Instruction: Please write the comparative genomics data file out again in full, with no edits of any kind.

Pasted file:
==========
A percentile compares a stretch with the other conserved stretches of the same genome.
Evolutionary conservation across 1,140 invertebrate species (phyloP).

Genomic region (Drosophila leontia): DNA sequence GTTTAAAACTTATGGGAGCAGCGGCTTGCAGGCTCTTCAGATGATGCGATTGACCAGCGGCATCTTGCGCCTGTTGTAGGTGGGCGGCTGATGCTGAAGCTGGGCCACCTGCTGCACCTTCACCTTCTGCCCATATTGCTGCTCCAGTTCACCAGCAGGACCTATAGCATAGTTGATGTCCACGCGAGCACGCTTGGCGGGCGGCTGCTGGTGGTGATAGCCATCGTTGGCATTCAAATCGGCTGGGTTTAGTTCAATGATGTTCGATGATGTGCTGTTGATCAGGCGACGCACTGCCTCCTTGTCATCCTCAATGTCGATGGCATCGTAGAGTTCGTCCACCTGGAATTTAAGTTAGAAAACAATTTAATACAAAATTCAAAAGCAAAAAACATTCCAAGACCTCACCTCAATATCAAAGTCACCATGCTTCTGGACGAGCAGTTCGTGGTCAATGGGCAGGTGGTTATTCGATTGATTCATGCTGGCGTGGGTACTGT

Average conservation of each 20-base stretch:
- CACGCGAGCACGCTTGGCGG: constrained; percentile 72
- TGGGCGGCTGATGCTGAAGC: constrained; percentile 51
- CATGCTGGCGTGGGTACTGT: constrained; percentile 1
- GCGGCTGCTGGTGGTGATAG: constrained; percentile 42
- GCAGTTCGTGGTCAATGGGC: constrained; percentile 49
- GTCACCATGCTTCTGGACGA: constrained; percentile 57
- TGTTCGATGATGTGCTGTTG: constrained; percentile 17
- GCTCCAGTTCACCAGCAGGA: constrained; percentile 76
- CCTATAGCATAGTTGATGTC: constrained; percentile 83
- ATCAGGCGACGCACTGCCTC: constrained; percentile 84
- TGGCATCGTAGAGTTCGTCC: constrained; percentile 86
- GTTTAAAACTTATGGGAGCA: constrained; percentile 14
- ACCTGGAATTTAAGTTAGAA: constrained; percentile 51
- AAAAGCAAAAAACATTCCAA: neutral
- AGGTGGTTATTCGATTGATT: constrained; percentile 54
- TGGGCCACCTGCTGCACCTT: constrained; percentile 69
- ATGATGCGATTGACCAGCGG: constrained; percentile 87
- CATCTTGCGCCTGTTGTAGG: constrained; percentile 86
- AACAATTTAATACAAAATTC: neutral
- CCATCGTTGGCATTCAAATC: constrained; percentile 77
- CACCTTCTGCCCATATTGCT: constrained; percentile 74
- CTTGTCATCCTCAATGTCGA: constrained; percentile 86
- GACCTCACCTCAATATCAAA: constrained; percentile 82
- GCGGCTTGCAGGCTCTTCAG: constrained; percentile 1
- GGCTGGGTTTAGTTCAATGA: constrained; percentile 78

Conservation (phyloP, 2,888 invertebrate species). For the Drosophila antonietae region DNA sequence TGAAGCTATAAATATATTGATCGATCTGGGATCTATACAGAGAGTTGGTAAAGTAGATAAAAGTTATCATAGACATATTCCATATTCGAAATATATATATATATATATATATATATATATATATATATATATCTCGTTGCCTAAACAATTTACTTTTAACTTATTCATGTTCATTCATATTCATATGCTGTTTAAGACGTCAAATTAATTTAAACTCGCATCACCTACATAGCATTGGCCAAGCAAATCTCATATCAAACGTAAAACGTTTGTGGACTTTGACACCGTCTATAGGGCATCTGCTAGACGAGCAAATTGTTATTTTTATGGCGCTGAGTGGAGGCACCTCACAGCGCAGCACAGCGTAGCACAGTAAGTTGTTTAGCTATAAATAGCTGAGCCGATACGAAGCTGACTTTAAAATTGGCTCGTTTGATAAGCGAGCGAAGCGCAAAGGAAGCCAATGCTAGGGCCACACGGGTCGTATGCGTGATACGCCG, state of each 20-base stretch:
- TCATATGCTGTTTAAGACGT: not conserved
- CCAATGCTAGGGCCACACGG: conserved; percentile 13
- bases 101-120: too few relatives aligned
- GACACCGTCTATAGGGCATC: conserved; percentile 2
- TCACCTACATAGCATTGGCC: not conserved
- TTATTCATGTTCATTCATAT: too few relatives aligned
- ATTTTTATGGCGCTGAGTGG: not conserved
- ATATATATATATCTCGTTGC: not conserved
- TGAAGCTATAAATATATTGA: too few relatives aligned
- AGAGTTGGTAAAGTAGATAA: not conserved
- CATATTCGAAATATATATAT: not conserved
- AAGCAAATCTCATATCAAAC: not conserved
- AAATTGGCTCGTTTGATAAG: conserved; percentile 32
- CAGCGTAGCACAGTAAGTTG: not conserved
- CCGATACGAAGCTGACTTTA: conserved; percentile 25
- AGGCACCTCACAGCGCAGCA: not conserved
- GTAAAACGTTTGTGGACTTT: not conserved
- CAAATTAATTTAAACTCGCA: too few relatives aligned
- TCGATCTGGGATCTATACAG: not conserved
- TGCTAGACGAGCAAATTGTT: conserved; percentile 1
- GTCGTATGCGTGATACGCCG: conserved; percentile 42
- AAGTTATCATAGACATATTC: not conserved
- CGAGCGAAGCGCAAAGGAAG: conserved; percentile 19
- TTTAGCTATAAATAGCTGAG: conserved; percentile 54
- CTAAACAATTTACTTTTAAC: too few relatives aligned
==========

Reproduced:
A percentile compares a stretch with the other conserved stretches of the same genome.
Evolutionary conservation across 1,140 invertebrate species (phyloP).

Genomic region (Drosophila leontia): DNA sequence GTTTAAAACTTATGGGAGCAGCGGCTTGCAGGCTCTTCAGATGATGCGATTGACCAGCGGCATCTTGCGCCTGTTGTAGGTGGGCGGCTGATGCTGAAGCTGGGCCACCTGCTGCACCTTCACCTTCTGCCCATATTGCTGCTCCAGTTCACCAGCAGGACCTATAGCATAGTTGATGTCCACGCGAGCACGCTTGGCGGGCGGCTGCTGGTGGTGATAGCCATCGTTGGCATTCAAATCGGCTGGGTTTAGTTCAATGATGTTCGATGATGTGCTGTTGATCAGGCGACGCACTGCCTCCTTGTCATCCTCAATGTCGATGGCATCGTAGAGTTCGTCCACCTGGAATTTAAGTTAGAAAACAATTTAATACAAAATTCAAAAGCAAAAAACATTCCAAGACCTCACCTCAATATCAAAGTCACCATGCTTCTGGACGAGCAGTTCGTGGTCAATGGGCAGGTGGTTATTCGATTGATTCATGCTGGCGTGGGTACTGT

Average conservation of each 20-base stretch:
- CACGCGAGCACGCTTGGCGG: constrained; percentile 72
- TGGGCGGCTGATGCTGAAGC: constrained; percentile 51
- CATGCTGGCGTGGGTACTGT: constrained; percentile 1
- GCGGCTGCTGGTGGTGATAG: constrained; percentile 42
- GCAGTTCGTGGTCAATGGGC: constrained; percentile 49
- GTCACCATGCTTCTGGACGA: constrained; percentile 57
- TGTTCGATGATGTGCTGTTG: constrained; percentile 17
- GCTCCAGTTCACCAGCAGGA: constrained; percentile 76
- CCTATAGCATAGTTGATGTC: constrained; percentile 83
- ATCAGGCGACGCACTGCCTC: constrained; percentile 84
- TGGCATCGTAGAGTTCGTCC: constrained; percentile 86
- GTTTAAAACTTATGGGAGCA: constrained; percentile 14
- ACCTGGAATTTAAGTTAGAA: constrained; percentile 51
- AAAAGCAAAAAACATTCCAA: neutral
- AGGTGGTTATTCGATTGATT: constrained; percentile 54
- TGGGCCACCTGCTGCACCTT: constrained; percentile 69
- ATGATGCGATTGACCAGCGG: constrained; percentile 87
- CATCTTGCGCCTGTTGTAGG: constrained; percentile 86
- AACAATTTAATACAAAATTC: neutral
- CCATCGTTGGCATTCAAATC: constrained; percentile 77
- CACCTTCTGCCCATATTGCT: constrained; percentile 74
- CTTGTCATCCTCAATGTCGA: constrained; percentile 86
- GACCTCACCTCAATATCAAA: constrained; percentile 82
- GCGGCTTGCAGGCTCTTCAG: constrained; percentile 1
- GGCTGGGTTTAGTTCAATGA: constrained; percentile 78

Conservation (phyloP, 2,888 invertebrate species). For the Drosophila antonietae region DNA sequence TGAAGCTATAAATATATTGATCGATCTGGGATCTATACAGAGAGTTGGTAAAGTAGATAAAAGTTATCATAGACATATTCCATATTCGAAATATATATATATATATATATATATATATATATATATATATATCTCGTTGCCTAAACAATTTACTTTTAACTTATTCATGTTCATTCATATTCATATGCTGTTTAAGACGTCAAATTAATTTAAACTCGCATCACCTACATAGCATTGGCCAAGCAAATCTCATATCAAACGTAAAACGTTTGTGGACTTTGACACCGTCTATAGGGCATCTGCTAGACGAGCAAATTGTTATTTTTATGGCGCTGAGTGGAGGCACCTCACAGCGCAGCACAGCGTAGCACAGTAAGTTGTTTAGCTATAAATAGCTGAGCCGATACGAAGCTGACTTTAAAATTGGCTCGTTTGATAAGCGAGCGAAGCGCAAAGGAAGCCAATGCTAGGGCCACACGGGTCGTATGCGTGATACGCCG, state of each 20-base stretch:
- TCATATGCTGTTTAAGACGT: not conserved
- CCAATGCTAGGGCCACACGG: conserved; percentile 13
- bases 101-120: too few relatives aligned
- GACACCGTCTATAGGGCATC: conserved; percentile 2
- TCACCTACATAGCATTGGCC: not conserved
- TTATTCATGTTCATTCATAT: too few relatives aligned
- ATTTTTATGGCGCTGAGTGG: not conserved
- ATATATATATATCTCGTTGC: not conserved
- TGAAGCTATAAATATATTGA: too few relatives aligned
- AGAGTTGGTAAAGTAGATAA: not conserved
- CATATTCGAAATATATATAT: not conserved
- AAGCAAATCTCATATCAAAC: not conserved
- AAATTGGCTCGTTTGATAAG: conserved; percentile 32
- CAGCGTAGCACAGTAAGTTG: not conserved
- CCGATACGAAGCTGACTTTA: conserved; percentile 25
- AGGCACCTCACAGCGCAGCA: not conserved
- GTAAAACGTTTGTGGACTTT: not conserved
- CAAATTAATTTAAACTCGCA: too few relatives aligned
- TCGATCTGGGATCTATACAG: not conserved
- TGCTAGACGAGCAAATTGTT: conserved; percentile 1
- GTCGTATGCGTGATACGCCG: conserved; percentile 42
- AAGTTATCATAGACATATTC: not conserved
- CGAGCGAAGCGCAAAGGAAG: conserved; percentile 19
- TTTAGCTATAAATAGCTGAG: conserved; percentile 54
- CTAAACAATTTACTTTTAAC: too few relatives aligned